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Dietary Supplements and Medications for Chronic Illnesses

Dietary Supplements and Medications for Chronic Illnesses

Dietary Supplements

About one in four people who take prescription medication also use such products as vitamins, minerals, amino acids, herbs and/or related ingredients. Despite the therapeutic nature of some of these supplements, they may also either enhance or antagonize the effects of prescription drugs.

A recent study in the American Family Physician journal reviewed the dietary supplement-drug interaction situation using Medline, EMBASE, CINHAHL and Drug Interaction Facts databases focusing on patients who were using supplements to augment their treatment of chronic disease. The most frequent diseases treated by dietary supplements (DS) include asthma, insomnia, depression gastrointestinal problems, pain, memory problems and menopausal symptoms.

DS-drug interactions can be pharmacodynamic or pharmacokinetic. Pharmacodynamic interactions occur when the intrinsic action of a DS augments or antagonizes the action of the pharmaceutical drug. Pharmacokinetic interactions result from changes in metabolism. Absorption or protein binding of the drug or the DS thus resulting in a more pronounced or diminished pharmacologic activity.
The following information was extracted from this study:

St. John’s Wort, for example, increases the metabolism of warfarin leading to diminished levels. Ginkgo does not interact with warfarin directly, but rather has demonstrated antiplatelet activity. The authors report that vitamin E shows no increased risk of bleeding and that cranberry juice was not shown to affect coagulation in controlled studies. Results from a clinical study of 16 patients indicated that fish oils did not affect the coagulation status of patients taking warfarin.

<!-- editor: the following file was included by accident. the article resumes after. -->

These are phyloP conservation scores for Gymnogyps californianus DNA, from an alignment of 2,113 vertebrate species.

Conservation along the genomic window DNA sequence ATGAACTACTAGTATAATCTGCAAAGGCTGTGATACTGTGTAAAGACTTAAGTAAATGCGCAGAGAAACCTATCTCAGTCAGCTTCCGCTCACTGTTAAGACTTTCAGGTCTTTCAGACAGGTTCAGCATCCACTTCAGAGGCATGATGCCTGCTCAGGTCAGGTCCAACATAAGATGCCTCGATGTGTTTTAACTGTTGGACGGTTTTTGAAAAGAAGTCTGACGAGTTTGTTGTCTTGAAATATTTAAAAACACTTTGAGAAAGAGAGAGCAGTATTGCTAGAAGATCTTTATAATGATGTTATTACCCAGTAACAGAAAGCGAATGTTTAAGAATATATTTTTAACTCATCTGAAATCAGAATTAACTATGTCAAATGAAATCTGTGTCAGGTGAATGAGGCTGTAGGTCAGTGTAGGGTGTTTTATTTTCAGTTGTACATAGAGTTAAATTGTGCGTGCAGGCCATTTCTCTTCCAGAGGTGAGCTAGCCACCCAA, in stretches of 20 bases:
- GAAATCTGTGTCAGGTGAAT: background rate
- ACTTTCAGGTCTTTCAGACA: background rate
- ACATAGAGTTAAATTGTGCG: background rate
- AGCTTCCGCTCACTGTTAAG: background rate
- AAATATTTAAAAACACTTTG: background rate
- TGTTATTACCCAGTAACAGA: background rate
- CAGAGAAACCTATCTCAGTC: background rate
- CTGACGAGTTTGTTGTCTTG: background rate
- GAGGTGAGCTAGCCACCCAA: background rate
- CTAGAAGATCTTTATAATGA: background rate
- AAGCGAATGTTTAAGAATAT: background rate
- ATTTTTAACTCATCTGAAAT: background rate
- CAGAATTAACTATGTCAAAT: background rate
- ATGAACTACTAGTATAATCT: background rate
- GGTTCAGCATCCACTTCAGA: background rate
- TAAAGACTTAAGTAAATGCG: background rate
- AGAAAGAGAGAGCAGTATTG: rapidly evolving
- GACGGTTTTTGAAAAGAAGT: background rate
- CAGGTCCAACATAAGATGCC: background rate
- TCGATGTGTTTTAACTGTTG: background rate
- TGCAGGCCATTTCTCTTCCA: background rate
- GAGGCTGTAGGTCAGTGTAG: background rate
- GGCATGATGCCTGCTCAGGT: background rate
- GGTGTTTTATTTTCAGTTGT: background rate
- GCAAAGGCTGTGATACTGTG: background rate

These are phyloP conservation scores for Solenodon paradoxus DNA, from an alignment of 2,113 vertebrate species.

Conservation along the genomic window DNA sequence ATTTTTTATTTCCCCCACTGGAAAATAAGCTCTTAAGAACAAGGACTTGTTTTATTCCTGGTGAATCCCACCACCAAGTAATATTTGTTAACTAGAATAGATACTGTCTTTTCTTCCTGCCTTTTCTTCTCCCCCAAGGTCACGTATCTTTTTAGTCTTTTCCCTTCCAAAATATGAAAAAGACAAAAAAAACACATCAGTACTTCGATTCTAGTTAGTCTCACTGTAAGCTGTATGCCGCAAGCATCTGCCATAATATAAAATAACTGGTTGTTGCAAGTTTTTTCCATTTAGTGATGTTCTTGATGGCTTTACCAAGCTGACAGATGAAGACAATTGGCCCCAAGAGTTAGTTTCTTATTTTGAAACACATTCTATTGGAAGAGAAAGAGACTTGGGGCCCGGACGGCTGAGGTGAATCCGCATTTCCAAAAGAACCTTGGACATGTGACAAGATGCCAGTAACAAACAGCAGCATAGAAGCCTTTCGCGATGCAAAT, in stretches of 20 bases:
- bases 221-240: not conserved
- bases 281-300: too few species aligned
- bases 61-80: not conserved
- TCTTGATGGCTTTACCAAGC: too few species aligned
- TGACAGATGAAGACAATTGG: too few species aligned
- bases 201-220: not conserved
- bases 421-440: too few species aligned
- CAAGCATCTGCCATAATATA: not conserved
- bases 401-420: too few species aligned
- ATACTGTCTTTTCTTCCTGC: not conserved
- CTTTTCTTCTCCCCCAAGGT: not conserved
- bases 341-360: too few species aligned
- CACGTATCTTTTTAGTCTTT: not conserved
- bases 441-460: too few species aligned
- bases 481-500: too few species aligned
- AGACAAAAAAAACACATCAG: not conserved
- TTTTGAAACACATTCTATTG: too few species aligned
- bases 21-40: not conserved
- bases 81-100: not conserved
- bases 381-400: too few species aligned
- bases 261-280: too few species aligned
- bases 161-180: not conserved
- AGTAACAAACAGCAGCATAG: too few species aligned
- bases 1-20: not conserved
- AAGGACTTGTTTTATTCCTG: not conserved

The authors noted that it was well known that folic acid affected warfarin activity and went on to state that grapefruit juice is known to significantly affect the metabolism of many drugs. American ginseng is known to decrease warfarin serum levels in humans resulting in less anticoagulation. The authors further stated that it is good advice for that, given the narrow therapeutic window for the efficacy of warfarin, that patients taking dietary supplements should be monitored closely whenever they initiate or stop taking any supplement until the effect of the interaction has been determined.

For patients taking cardiovascular medications, St. John’s Wort is associated with the most interactions. It decreases the serum levels of verapamil and statins. In one study St. John’s Wort decreased digoxin level by 25% and in another study ginseng was reported to cause an increase in serum digoxin levels.

For patients on psychiatric medications, St. Johns Wort is believed to affect serum serotonin levels, although no data to this effect exists. According to this author’s review findings, it has been associated with serotonin syndrome in patients taking a selective serotonin reuptake inhibitor (SSRI); it decreases serum levels of psychiatric medications metabolized by cytochromes P450 and it affects serum levels of benzodiazepines and tricyclic antidepressants.

Ginseng, chromium and psyllium all have hypoglycemic effects although the effect is unpredictable. Psyllium can diminish or slow the absorption of many drugs and as a rule should be taken several hours before or after administration of medications.

To conclude, the authors suggest that all patients be asked about their use of dietary supplements and be advised about the safety and effectiveness of the products they are using or considering using. Resources for the dietitian and other health professionals exist on the web and in pocket-size books on herb-drug interactions and drug-supplement interactions.